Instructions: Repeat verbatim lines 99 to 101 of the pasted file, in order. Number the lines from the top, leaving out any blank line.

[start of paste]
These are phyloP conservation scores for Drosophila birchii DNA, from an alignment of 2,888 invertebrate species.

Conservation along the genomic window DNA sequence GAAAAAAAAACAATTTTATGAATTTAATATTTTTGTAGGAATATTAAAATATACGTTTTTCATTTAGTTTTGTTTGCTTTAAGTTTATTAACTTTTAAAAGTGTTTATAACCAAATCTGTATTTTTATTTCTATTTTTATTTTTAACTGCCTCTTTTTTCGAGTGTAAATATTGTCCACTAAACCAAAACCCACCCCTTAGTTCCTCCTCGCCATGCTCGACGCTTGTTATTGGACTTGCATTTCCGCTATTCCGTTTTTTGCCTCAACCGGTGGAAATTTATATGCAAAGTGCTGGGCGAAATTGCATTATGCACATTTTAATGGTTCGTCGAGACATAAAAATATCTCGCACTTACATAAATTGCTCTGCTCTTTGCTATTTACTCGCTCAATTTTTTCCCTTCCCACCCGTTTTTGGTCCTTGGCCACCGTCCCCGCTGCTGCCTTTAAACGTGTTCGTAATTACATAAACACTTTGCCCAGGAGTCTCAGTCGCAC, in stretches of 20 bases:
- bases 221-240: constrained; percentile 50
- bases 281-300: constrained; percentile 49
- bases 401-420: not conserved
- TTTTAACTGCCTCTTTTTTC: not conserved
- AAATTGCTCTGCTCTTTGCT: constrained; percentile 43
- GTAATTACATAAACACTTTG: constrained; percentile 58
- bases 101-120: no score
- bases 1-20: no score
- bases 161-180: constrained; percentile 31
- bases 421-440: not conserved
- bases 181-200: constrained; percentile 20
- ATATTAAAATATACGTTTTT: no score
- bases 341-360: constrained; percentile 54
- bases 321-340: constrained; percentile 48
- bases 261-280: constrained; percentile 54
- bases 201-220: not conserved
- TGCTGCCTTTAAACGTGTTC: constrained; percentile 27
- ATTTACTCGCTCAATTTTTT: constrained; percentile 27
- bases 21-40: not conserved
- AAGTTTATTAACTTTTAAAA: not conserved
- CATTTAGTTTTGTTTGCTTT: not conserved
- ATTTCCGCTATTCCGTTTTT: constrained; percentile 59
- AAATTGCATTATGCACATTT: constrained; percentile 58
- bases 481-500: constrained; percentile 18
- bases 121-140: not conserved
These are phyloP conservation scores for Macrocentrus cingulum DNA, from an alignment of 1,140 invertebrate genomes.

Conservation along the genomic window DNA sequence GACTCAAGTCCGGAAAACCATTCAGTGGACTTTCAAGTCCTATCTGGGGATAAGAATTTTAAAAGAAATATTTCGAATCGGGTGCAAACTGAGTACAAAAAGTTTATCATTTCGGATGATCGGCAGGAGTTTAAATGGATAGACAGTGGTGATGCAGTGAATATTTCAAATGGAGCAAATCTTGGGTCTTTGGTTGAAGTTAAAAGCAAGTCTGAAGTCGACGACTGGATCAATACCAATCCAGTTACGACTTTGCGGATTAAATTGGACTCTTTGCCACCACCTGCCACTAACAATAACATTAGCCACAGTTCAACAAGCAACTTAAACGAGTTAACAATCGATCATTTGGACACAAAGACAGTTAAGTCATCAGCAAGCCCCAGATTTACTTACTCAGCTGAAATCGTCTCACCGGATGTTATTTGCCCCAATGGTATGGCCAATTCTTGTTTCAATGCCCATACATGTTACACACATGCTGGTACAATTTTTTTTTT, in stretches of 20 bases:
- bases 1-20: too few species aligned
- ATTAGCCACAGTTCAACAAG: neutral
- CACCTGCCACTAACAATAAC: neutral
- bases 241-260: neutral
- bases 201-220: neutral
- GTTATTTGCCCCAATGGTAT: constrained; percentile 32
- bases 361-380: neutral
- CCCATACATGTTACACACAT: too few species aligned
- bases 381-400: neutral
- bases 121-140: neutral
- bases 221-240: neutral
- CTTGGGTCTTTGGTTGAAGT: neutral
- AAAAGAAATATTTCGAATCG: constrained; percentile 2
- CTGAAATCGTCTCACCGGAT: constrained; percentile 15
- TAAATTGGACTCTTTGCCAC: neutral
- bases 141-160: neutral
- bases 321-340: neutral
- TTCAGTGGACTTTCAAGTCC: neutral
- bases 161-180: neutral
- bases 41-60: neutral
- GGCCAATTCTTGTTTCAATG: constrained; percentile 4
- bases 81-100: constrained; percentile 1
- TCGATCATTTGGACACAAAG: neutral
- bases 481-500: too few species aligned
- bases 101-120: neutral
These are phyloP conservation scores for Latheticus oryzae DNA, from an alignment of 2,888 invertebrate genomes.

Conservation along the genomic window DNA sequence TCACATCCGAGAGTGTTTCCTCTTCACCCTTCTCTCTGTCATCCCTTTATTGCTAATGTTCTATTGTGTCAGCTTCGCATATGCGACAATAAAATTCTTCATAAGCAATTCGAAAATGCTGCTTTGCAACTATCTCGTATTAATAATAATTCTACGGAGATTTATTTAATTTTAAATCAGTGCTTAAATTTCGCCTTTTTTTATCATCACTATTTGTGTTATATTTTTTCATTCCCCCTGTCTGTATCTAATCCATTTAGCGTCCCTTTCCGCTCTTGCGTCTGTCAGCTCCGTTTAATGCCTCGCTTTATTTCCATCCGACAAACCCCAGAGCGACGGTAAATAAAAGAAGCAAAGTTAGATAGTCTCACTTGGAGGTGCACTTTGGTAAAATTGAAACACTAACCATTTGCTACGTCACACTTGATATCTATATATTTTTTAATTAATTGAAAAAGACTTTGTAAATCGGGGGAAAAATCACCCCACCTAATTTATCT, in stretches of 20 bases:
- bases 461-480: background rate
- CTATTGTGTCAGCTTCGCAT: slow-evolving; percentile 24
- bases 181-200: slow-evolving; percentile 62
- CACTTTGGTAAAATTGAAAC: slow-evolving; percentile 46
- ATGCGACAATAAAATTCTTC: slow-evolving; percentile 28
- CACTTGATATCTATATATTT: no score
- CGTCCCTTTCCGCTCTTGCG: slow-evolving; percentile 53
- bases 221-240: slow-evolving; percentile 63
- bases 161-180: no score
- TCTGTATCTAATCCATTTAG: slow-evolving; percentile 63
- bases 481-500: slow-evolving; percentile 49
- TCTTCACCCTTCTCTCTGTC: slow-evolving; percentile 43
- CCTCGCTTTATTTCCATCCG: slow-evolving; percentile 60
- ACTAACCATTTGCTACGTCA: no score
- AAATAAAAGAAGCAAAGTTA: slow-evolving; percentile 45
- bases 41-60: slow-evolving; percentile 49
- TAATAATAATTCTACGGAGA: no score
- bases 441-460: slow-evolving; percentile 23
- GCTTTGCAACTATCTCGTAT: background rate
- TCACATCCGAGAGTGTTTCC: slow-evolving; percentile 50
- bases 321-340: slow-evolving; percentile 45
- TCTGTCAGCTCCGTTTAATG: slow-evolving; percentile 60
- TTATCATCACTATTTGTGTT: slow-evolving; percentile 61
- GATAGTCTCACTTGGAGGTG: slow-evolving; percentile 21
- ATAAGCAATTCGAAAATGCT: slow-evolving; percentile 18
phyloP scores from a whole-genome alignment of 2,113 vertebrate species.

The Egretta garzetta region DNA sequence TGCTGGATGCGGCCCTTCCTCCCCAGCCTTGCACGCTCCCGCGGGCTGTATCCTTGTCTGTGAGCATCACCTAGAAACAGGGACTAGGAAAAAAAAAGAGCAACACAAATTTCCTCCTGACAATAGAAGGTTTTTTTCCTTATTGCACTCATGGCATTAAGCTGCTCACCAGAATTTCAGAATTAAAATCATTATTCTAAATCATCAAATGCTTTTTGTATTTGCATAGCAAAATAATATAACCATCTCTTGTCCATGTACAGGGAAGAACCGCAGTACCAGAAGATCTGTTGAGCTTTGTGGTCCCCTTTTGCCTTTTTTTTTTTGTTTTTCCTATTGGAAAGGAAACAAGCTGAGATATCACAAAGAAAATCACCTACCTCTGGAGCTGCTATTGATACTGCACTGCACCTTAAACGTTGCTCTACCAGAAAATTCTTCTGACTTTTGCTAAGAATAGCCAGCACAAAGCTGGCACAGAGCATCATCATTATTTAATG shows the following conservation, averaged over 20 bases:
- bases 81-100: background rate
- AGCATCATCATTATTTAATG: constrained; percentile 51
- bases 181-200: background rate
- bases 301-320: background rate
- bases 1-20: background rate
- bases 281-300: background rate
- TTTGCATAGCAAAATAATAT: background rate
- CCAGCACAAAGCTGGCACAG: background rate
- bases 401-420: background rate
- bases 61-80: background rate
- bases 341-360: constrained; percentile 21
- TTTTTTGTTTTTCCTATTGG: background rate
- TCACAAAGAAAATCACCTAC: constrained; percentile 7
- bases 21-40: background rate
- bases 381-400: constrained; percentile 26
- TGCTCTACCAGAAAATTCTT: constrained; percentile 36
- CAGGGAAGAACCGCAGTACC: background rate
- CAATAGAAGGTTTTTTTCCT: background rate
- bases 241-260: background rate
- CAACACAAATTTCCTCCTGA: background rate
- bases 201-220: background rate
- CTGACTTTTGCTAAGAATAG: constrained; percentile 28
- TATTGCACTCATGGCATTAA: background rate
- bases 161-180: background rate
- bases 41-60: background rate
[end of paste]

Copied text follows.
- TGCTCTACCAGAAAATTCTT: constrained; percentile 36
- CAGGGAAGAACCGCAGTACC: background rate
- CAATAGAAGGTTTTTTTCCT: background rate